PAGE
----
The Bishop of Salisbury has called for the continued inclusion of worship and prayer in school environments.
In a speech delivered to the Conference of the Association of Governing Bodies of Independent Schools on Tuesday, Bishop Nick Holtam criticised the current trend in schools towards limiting religious instruction to lessons on morality and spirituality.
"Every school says it is committed to education of body, mind and spirit but the leadership of most schools puts all the weight of thought, time and money on mind and body," he said.
"Religion and morality are not the same. The religious story is richer, deeper, divine."
Bishop Holtam pointed out that a majority of people in the UK still believe in God, despite the popularity of new atheism, and that around the world eight in 10 people identify with a religion.
"It is clear that in the UK and globally, religious faith remains a part of life," he said.
Religious education in UK schools has been under increasing pressure. In February, the Government announced that it would not be offering bursaries to cover the costs of teacher training for those wishing to become RE teachers, despite continuing to offer such provisions for almost every other subject.
This was described as "pure discrimination" by the Religious Education Council of England and Wales, and comes at a time when only 46.3 per cent of RE teachers have an A-level qualification relevant to the field they are teaching, the lowest percentage of all subjects, despite RE remaining a compulsory GCSE subject.
Bishop Holtam expressed a concern that religious experience within the school environment is also being side-lined.
"It matters that we teach Christianity not just as history, philosophy and ethics, but as the lively faith of a religious community including experiences of worship and prayer," he said.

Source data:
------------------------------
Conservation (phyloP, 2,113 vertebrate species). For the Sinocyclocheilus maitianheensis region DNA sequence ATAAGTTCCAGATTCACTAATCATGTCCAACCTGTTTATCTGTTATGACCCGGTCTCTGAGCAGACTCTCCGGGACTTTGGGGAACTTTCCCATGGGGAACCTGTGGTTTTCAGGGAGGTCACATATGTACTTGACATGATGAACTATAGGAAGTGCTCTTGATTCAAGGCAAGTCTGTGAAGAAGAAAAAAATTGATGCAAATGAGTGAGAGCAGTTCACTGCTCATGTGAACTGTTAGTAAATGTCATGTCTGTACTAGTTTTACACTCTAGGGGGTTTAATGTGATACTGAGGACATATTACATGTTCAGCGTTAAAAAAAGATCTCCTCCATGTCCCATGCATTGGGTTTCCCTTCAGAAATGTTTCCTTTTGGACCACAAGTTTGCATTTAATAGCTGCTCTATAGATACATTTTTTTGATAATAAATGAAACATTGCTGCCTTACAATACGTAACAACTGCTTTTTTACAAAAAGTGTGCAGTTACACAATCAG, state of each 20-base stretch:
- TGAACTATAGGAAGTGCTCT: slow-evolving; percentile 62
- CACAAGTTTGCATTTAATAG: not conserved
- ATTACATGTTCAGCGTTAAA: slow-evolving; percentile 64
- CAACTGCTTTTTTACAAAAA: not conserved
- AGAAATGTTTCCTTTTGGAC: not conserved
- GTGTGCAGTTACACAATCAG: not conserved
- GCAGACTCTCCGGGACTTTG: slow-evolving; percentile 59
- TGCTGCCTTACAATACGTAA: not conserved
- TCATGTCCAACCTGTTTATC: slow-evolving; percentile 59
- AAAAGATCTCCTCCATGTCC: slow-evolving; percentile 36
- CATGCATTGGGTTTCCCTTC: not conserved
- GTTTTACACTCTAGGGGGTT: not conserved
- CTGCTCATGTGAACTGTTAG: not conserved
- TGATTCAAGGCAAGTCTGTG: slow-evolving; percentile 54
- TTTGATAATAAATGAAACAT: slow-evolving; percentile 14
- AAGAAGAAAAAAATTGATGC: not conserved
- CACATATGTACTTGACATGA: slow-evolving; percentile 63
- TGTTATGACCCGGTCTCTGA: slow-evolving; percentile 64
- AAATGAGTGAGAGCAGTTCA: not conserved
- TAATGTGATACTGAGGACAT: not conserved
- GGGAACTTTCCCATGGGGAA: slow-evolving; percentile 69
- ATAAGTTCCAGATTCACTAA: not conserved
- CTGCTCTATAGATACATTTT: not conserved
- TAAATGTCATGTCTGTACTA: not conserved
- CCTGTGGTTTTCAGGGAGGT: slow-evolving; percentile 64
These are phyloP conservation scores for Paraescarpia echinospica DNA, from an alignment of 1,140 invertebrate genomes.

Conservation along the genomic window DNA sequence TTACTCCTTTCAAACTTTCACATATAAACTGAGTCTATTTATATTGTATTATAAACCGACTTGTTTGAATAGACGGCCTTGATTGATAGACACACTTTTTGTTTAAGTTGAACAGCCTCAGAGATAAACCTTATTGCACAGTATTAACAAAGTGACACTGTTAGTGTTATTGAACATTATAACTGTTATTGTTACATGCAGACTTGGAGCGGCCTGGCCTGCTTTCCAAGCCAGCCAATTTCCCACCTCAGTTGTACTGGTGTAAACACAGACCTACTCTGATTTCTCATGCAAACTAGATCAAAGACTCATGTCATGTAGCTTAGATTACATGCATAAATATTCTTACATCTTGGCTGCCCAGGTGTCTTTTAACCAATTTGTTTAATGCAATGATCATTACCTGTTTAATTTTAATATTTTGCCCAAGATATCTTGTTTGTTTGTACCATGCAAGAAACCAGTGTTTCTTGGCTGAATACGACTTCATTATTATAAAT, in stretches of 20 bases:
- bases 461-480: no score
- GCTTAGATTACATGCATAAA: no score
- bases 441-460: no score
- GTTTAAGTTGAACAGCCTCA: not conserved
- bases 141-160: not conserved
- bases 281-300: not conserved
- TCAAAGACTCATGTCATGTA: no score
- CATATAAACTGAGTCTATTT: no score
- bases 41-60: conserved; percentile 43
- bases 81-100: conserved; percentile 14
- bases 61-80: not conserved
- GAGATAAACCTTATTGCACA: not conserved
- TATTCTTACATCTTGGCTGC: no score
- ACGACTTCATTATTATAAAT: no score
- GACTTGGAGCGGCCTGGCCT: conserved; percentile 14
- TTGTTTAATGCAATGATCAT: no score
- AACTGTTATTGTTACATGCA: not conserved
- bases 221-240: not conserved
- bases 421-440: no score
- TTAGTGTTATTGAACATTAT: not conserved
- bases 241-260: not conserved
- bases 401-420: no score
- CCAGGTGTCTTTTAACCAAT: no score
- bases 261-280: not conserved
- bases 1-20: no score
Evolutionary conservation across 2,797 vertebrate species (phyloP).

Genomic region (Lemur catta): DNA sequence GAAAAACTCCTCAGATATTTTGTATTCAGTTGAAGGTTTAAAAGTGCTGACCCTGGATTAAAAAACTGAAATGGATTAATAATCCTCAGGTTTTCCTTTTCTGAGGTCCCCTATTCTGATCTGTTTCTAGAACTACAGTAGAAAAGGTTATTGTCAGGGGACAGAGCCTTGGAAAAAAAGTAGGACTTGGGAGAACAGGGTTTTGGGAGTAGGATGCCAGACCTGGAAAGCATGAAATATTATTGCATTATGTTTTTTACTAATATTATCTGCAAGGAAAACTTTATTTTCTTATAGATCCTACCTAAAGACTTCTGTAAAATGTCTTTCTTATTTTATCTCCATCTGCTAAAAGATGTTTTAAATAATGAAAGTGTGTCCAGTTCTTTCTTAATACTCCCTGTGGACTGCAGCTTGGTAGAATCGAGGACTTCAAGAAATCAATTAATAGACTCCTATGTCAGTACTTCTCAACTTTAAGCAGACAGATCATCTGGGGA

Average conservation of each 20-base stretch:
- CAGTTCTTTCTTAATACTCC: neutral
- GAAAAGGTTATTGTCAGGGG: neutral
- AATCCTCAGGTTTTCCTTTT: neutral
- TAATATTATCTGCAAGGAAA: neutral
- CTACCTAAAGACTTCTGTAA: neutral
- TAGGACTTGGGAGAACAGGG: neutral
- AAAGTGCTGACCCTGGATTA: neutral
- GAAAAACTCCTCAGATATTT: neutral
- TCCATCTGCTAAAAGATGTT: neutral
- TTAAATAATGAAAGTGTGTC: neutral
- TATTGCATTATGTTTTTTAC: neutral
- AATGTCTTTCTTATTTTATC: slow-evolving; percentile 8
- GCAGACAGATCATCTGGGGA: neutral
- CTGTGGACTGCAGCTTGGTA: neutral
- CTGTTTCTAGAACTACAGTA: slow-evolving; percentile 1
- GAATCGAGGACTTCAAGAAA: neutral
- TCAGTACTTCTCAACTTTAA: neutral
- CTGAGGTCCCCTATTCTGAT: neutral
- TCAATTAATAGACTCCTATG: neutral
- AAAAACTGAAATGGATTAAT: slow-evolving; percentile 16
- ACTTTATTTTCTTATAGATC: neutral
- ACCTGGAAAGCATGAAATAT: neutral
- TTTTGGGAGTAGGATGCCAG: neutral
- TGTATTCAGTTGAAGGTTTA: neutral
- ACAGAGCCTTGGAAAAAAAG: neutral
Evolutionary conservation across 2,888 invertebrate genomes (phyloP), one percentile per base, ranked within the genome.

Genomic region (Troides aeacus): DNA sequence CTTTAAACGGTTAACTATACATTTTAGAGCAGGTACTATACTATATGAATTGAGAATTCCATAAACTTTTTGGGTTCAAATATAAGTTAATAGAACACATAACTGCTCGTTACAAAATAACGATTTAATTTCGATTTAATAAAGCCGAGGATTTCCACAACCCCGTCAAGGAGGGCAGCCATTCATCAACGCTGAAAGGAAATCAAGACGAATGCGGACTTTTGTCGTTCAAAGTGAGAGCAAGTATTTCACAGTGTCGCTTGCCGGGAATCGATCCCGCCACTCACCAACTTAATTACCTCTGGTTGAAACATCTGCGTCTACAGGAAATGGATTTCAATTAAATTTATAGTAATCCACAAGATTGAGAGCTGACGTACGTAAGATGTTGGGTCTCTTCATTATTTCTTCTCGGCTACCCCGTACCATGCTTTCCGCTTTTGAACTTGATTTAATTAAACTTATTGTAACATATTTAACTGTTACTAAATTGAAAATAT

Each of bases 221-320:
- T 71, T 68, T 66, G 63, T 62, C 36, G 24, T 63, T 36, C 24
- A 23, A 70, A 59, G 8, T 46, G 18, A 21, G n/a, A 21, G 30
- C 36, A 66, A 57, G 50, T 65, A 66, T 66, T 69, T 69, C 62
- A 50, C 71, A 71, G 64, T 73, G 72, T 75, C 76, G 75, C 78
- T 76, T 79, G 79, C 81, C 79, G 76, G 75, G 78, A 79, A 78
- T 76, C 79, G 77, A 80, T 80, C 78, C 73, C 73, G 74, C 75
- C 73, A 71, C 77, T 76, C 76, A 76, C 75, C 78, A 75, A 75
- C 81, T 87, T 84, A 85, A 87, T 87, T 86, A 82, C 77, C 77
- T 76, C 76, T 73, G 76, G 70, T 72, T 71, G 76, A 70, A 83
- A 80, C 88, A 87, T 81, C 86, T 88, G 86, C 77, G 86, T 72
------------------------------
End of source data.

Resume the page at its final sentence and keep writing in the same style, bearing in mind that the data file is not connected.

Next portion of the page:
In November 2012, the Government announced that schools were essentially free to ignore the mandatory guidelines that stated pupils "shall on each school day take part in an act of collective worship".
The guidelines, which were originally drafted in 1994 said: "Collective worship in county schools and equivalent grant-maintained schools must be wholly or mainly of a broadly Christian character, though not distinctive of any particular Christian denomination."
A spokesperson from the Department for Education told the National Secular Society that: "The guidance has not been withdrawn, but we are now leaving it up to schools to interpret the law how they see fit."
The Government has also made it harder for religious communities to operate schools specifically geared towards teaching their faith to their children.
Secretary of State for Education Michael Gove insisted last November that all state funded faith schools that are oversubscribed must take on 50 per cent of admissions from outside their faith community. Mark Hoban MP suggested last month that the cap was a disincentive to the Catholic Church setting up schools because it "dilutes their ethos".
"It is hard to see how those shared values and ethos can be maintained if half the pupils cannot relate to the practice of the Catholic faith," he told Parliament.
The Catholic Bishops' Conference of England and Wales made similar comments: "The conference takes the view that the imposition of a 50 per cent cap on the control of admissions is not a secure basis for the provision of a Catholic school."
While Bishop Holtam acknowledged the intention of the new focus on morality and spirituality as an attempt to be "inclusive", he suggested the approach was flawed.
"Universal values do not exist in a vacuum," he argued. "To belong everywhere you have to belong somewhere. We want depth and not just superficial acquaintance."
He also expressed a concern that without proper cultural and religious anchoring, belief systems can be created to justify practically anything. Quoting Christian writer G K Chesterton, Bishop Holtam said: "When people stop believing in God they don't believe in nothing, they believe in anything."
Bishop Holtam denied that this was an attempt to force Christianity to be preached in schools, but rather claimed that it was an attempt to give children a genuine experience of Christianity so that they might understand it better.
"This is about giving young people a good education and the opportunity to explore faith so as to be better able to negotiate the world in which they live," he said.